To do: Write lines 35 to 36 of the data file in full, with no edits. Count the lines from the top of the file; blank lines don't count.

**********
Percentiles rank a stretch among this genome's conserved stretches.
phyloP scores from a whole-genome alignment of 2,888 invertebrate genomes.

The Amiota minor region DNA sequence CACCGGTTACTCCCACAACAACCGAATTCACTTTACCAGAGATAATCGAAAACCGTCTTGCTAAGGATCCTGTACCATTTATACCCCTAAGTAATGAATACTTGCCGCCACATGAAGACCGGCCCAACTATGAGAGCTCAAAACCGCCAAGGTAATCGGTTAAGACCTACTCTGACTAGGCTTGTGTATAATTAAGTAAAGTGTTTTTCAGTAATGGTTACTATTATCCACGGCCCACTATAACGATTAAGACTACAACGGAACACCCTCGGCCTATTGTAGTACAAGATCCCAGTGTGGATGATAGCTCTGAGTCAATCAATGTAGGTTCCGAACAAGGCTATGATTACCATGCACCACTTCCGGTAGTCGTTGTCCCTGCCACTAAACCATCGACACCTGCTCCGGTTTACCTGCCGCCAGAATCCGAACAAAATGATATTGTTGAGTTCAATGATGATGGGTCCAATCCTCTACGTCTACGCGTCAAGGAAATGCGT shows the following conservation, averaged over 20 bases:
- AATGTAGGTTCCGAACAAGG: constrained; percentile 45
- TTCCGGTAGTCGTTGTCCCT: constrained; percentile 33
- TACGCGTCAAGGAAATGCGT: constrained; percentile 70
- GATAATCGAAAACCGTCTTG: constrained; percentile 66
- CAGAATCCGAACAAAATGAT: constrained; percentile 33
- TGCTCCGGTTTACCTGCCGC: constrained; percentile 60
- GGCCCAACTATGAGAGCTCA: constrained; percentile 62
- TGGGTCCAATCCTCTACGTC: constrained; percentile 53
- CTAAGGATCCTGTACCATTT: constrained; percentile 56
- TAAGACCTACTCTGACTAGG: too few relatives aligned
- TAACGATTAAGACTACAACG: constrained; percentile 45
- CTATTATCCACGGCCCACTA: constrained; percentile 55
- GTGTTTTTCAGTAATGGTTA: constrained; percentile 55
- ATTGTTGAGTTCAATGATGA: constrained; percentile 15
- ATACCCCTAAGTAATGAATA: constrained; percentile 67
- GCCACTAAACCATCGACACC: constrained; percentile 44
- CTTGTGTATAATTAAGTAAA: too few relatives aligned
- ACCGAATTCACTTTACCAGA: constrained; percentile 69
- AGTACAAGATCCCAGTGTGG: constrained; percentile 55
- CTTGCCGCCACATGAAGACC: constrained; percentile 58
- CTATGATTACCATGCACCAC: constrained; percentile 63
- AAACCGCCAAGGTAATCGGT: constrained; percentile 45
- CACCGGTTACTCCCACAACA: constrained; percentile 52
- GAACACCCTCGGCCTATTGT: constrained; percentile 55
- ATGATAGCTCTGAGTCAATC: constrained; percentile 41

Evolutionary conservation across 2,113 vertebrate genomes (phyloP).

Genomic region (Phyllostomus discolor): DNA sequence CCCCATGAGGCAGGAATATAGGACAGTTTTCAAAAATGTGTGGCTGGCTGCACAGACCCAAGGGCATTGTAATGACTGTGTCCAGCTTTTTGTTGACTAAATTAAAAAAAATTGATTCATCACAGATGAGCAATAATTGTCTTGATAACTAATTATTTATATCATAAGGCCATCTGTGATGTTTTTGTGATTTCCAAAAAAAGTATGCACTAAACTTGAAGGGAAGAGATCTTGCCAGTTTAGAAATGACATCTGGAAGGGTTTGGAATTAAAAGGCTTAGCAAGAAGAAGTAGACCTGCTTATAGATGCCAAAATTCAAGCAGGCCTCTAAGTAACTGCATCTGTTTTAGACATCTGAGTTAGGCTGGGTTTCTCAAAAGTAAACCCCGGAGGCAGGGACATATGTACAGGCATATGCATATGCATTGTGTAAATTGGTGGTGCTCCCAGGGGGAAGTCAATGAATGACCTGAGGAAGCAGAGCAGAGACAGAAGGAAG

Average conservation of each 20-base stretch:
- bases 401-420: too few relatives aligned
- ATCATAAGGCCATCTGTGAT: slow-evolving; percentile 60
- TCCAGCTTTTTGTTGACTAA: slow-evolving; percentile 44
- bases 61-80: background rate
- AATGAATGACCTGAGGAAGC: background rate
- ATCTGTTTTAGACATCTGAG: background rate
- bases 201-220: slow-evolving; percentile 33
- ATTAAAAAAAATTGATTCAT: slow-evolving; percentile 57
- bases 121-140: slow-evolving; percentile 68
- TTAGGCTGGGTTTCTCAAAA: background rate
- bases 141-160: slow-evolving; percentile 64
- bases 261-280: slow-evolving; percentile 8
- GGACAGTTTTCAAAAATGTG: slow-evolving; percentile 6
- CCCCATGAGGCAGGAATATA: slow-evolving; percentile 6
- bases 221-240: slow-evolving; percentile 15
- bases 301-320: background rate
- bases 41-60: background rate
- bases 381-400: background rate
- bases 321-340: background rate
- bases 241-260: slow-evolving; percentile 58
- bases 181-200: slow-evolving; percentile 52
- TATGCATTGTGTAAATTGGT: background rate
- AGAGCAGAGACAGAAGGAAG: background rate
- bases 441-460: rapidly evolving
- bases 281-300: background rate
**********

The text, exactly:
- bases 61-80: background rate
- AATGAATGACCTGAGGAAGC: background rate